The immense opportunities brought by technology have impacted most categories, and these changes have often been accompanied by an improvement in product selection. It is a common belief in a consumerist society that the more choices, the better the choices of the individual. A product team’s practice of offering customers endless options, whether it’s ice cream, chips, soft drinks, or cars, is based on the notion that the more, the merrier.
Media is one such category that has seen this “more the better” approach more clearly with an exponential increase in content production and assortment. The number of TV channels, digital content options and the explosion of OTT is now infinite. But what happens when the orbit of the option gets bigger and the differences between those options get relatively smaller?
It can be observed that data consumption has increased almost tenfold in the last two to three years. This unprecedented growth was largely driven by media consumption on mobile devices. While consuming content on-the-go is easy and efficient, increasing competition in telecom has also made it affordable and created a pathway for the latent demand for digital consumption among Indian consumers. In addition, the advent of the pandemic has greatly accelerated the “entertainment is going online” truth. This led to an explosion of content.
In India, there are already more than 40 OTT service companies offering streaming video over the internet. However, OTT content is not the only sector experiencing this digital and e-commerce driven acceleration. Every smartphone now has an unprecedented amount of utility applications. This is where the phenomenon of electoral congestion, particularly in the ecosystem of the post-Covid digital revolution, comes into play.
A work in academic research, When choices are demotivating, can you wish for too much of a good thing? by Sheena Iyengar & Mark Leppers examines the possibility that encountering contexts that present a limited (i.e., psychologically manageable) versus an extensive (i.e., psychologically excessive) set of choices may have different motivational consequences. The hypothesis of “choice overload” on which the study is based states in particular that the provision of extensive choice options is sometimes still seen as desirable at first, but can also prove to be unexpectedly demotivating in the end. Another important finding of the experimental research study was that when people have to consider too many options, they simply strive to end the ordeal of decision-making by making a choice that is merely satisfactory rather than optimal and could lead later to dissatisfaction.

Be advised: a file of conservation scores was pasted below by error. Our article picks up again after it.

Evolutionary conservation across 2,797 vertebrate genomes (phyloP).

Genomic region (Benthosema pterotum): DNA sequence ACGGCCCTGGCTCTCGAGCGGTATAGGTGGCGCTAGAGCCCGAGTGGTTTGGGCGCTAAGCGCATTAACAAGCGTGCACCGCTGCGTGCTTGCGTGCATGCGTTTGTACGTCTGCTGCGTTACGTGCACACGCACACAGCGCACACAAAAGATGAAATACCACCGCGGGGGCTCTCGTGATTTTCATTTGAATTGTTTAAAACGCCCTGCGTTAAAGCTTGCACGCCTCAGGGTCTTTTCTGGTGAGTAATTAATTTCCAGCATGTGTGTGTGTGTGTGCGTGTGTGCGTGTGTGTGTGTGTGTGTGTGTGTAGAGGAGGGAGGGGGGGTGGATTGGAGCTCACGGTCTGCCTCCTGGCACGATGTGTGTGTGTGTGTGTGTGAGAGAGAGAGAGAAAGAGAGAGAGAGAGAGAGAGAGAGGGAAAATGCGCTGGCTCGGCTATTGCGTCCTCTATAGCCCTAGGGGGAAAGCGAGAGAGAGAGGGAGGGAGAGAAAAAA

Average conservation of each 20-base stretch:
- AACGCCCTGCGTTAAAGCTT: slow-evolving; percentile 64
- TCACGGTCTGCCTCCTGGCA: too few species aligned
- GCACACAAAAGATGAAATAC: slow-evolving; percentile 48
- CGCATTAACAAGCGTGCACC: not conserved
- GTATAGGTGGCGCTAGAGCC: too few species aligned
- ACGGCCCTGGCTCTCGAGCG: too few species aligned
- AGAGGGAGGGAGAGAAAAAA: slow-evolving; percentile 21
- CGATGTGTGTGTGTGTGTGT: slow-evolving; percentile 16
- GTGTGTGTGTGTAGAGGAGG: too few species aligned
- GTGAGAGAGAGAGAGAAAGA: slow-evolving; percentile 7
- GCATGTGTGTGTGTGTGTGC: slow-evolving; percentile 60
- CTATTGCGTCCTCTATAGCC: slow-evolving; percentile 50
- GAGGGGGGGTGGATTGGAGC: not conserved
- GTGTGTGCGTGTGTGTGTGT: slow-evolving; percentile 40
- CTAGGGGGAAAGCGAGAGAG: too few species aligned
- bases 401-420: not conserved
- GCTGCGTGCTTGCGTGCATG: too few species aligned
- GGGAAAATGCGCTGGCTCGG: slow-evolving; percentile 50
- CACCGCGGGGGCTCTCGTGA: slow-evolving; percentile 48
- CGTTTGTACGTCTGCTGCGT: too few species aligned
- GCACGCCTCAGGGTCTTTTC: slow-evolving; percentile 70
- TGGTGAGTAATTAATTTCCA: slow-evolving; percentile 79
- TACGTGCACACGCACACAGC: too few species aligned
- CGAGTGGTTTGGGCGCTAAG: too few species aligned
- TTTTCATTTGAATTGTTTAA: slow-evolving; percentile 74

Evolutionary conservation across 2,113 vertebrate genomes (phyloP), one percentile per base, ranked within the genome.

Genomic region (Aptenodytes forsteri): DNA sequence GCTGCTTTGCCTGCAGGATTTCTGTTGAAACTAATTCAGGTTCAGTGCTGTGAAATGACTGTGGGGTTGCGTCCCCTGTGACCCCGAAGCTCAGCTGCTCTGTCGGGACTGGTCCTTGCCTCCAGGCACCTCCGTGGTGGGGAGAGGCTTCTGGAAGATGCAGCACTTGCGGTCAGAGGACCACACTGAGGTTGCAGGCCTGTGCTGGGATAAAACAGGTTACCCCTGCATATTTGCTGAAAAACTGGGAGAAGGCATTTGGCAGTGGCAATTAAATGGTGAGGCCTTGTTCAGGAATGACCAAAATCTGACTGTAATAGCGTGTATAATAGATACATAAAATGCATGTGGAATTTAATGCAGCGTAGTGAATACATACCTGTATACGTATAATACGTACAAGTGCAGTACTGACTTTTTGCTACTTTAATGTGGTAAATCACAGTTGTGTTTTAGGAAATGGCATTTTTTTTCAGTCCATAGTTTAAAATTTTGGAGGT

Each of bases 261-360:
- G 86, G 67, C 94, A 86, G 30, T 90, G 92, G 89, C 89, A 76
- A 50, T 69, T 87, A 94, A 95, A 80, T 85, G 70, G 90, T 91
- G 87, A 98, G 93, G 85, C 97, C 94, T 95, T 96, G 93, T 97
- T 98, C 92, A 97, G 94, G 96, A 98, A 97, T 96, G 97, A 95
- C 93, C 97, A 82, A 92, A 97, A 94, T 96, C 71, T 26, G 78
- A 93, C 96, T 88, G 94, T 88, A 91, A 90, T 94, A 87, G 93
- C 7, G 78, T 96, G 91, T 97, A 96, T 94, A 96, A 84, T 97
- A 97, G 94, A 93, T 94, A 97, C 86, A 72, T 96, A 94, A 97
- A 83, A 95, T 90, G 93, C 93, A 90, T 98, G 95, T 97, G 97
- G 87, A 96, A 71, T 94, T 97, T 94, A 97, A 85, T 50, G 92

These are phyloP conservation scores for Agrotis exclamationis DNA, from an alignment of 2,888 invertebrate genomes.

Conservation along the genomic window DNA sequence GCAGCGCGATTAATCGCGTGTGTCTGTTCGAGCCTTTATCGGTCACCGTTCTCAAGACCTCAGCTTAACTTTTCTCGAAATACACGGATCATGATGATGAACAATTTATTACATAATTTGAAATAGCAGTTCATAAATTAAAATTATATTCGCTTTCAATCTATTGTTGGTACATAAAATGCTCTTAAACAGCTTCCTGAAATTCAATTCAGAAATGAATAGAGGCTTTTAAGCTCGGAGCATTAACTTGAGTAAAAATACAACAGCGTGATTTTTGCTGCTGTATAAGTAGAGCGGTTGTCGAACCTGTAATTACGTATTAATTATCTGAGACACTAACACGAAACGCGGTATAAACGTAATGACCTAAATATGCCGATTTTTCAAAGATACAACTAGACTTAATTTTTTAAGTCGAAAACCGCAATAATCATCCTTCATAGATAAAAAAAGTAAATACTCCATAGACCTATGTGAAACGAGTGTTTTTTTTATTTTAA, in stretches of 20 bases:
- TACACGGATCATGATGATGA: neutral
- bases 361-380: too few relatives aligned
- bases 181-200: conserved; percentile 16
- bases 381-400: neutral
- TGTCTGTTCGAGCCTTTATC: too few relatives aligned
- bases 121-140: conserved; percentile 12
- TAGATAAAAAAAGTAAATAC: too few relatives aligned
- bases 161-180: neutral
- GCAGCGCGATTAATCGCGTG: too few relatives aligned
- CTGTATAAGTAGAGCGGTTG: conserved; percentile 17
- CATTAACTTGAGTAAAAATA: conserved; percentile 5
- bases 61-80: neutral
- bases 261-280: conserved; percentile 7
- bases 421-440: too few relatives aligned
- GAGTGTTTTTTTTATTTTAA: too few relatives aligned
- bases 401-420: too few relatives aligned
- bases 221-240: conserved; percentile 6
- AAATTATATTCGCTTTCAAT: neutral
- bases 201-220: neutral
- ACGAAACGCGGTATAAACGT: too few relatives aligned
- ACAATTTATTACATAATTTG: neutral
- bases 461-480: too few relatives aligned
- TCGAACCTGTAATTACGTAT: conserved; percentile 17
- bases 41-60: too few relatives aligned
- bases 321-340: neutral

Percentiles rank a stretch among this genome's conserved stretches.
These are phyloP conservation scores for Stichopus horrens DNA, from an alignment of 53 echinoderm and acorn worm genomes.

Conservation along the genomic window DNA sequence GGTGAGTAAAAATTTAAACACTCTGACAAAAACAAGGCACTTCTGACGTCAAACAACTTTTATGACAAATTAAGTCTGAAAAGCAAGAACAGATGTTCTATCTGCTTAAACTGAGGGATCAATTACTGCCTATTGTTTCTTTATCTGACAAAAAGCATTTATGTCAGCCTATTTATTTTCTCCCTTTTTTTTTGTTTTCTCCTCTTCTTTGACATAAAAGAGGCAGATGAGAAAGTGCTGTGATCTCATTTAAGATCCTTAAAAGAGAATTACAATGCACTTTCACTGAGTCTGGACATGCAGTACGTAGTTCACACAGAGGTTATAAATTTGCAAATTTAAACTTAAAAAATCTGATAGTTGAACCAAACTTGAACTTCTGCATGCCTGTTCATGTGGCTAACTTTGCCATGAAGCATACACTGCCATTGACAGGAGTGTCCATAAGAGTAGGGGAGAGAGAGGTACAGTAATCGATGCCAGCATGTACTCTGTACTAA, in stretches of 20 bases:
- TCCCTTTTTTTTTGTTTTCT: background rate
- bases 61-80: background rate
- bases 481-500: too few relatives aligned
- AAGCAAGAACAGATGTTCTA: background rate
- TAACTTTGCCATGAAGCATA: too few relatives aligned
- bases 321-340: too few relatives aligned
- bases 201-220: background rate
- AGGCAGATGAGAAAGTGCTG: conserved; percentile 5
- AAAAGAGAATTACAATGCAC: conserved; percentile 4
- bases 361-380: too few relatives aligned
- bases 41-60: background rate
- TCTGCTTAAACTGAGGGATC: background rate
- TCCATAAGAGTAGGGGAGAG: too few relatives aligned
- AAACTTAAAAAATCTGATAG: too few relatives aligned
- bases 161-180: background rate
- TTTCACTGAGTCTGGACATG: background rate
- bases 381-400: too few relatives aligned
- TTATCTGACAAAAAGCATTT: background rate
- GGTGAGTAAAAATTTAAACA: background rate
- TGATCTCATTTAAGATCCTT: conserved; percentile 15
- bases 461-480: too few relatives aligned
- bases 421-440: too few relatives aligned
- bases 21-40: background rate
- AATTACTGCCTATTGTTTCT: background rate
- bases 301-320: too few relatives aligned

So what does this mean for a marketing or product manager? let’s find out
- The marketing or product manager should not confuse their consumers and therefore needs to reduce the number of choices they offer them. This applies to the number of ranges they offer a consumer, the number of features they have in their product, or the way they design the UI/UX of their application.
- They should offer consumers a practical method, which may not always be optimal or perfect, but sufficient to find an immediate solution. Whether it’s choices or content, the marketing or product manager should deliver it using AI and ML-based personalized recommendation systems. For each product category, the top three recommendations should be listed.
- Daniel Kahneman in his book – Think fast and slow – mentioned that the human brain has 2 systems. While System 1 is quick, intuitive, and emotional, System 2 is slower, more thoughtful, and more logical. The marketing or product manager should encourage the consumer to use System 1 for their products as much as possible. The more consumers use System 1 to make their product choices, the happier they will be.
- Multiple choices for a consumer means multiple advertising campaigns, multimedia plans, and multimedia measurement currencies for marketing managers. Marketers make life too complicated for themselves. Therefore, at some point in time, they should establish a KPI (Key Performance Indicator) for their brand.
Companies are increasingly making life difficult for consumers by giving them too many choices. There is a clear need to simplify a consumer’s decision-making process so that choice is no longer a disincentive.
At a high level, the fundamental premise of any product strategy must begin with understanding consumer behavior, which is how the consumer’s emotions, attitudes, and preferences influence their purchasing behavior. If organizations don’t do this, they will only add complexity to consumers’ lives and their own lives.
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